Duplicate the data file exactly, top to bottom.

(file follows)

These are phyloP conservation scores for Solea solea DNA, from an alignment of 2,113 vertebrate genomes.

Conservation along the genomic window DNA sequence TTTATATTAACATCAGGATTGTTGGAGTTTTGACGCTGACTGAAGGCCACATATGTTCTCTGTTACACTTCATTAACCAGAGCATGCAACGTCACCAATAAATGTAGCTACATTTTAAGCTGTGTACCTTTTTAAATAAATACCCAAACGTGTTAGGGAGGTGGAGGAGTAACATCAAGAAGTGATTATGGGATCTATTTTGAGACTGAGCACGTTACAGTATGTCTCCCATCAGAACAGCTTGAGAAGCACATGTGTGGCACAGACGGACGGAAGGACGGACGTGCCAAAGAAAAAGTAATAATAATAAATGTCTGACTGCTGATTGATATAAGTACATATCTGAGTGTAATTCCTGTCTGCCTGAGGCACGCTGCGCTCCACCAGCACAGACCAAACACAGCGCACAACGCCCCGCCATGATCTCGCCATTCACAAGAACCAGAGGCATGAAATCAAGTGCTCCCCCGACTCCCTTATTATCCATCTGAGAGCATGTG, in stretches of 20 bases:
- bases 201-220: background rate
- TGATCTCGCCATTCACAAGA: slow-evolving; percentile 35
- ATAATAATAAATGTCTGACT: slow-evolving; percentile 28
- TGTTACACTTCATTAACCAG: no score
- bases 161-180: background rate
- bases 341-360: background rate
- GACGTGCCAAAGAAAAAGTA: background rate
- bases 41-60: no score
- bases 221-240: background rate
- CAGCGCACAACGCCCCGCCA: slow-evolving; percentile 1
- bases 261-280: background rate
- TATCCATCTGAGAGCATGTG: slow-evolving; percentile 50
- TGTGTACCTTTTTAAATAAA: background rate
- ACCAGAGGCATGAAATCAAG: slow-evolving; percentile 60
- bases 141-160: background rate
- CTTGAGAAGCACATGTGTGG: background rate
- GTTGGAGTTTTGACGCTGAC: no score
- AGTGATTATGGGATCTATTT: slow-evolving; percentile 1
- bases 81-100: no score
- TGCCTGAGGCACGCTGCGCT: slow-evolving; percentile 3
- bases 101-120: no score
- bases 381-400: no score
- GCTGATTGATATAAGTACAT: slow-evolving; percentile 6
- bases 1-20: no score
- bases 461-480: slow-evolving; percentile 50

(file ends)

These are phyloP conservation scores for Solea solea DNA, from an alignment of 2,113 vertebrate genomes.

Conservation along the genomic window DNA sequence TTTATATTAACATCAGGATTGTTGGAGTTTTGACGCTGACTGAAGGCCACATATGTTCTCTGTTACACTTCATTAACCAGAGCATGCAACGTCACCAATAAATGTAGCTACATTTTAAGCTGTGTACCTTTTTAAATAAATACCCAAACGTGTTAGGGAGGTGGAGGAGTAACATCAAGAAGTGATTATGGGATCTATTTTGAGACTGAGCACGTTACAGTATGTCTCCCATCAGAACAGCTTGAGAAGCACATGTGTGGCACAGACGGACGGAAGGACGGACGTGCCAAAGAAAAAGTAATAATAATAAATGTCTGACTGCTGATTGATATAAGTACATATCTGAGTGTAATTCCTGTCTGCCTGAGGCACGCTGCGCTCCACCAGCACAGACCAAACACAGCGCACAACGCCCCGCCATGATCTCGCCATTCACAAGAACCAGAGGCATGAAATCAAGTGCTCCCCCGACTCCCTTATTATCCATCTGAGAGCATGTG, in stretches of 20 bases:
- bases 201-220: background rate
- TGATCTCGCCATTCACAAGA: slow-evolving; percentile 35
- ATAATAATAAATGTCTGACT: slow-evolving; percentile 28
- TGTTACACTTCATTAACCAG: no score
- bases 161-180: background rate
- bases 341-360: background rate
- GACGTGCCAAAGAAAAAGTA: background rate
- bases 41-60: no score
- bases 221-240: background rate
- CAGCGCACAACGCCCCGCCA: slow-evolving; percentile 1
- bases 261-280: background rate
- TATCCATCTGAGAGCATGTG: slow-evolving; percentile 50
- TGTGTACCTTTTTAAATAAA: background rate
- ACCAGAGGCATGAAATCAAG: slow-evolving; percentile 60
- bases 141-160: background rate
- CTTGAGAAGCACATGTGTGG: background rate
- GTTGGAGTTTTGACGCTGAC: no score
- AGTGATTATGGGATCTATTT: slow-evolving; percentile 1
- bases 81-100: no score
- TGCCTGAGGCACGCTGCGCT: slow-evolving; percentile 3
- bases 101-120: no score
- bases 381-400: no score
- GCTGATTGATATAAGTACAT: slow-evolving; percentile 6
- bases 1-20: no score
- bases 461-480: slow-evolving; percentile 50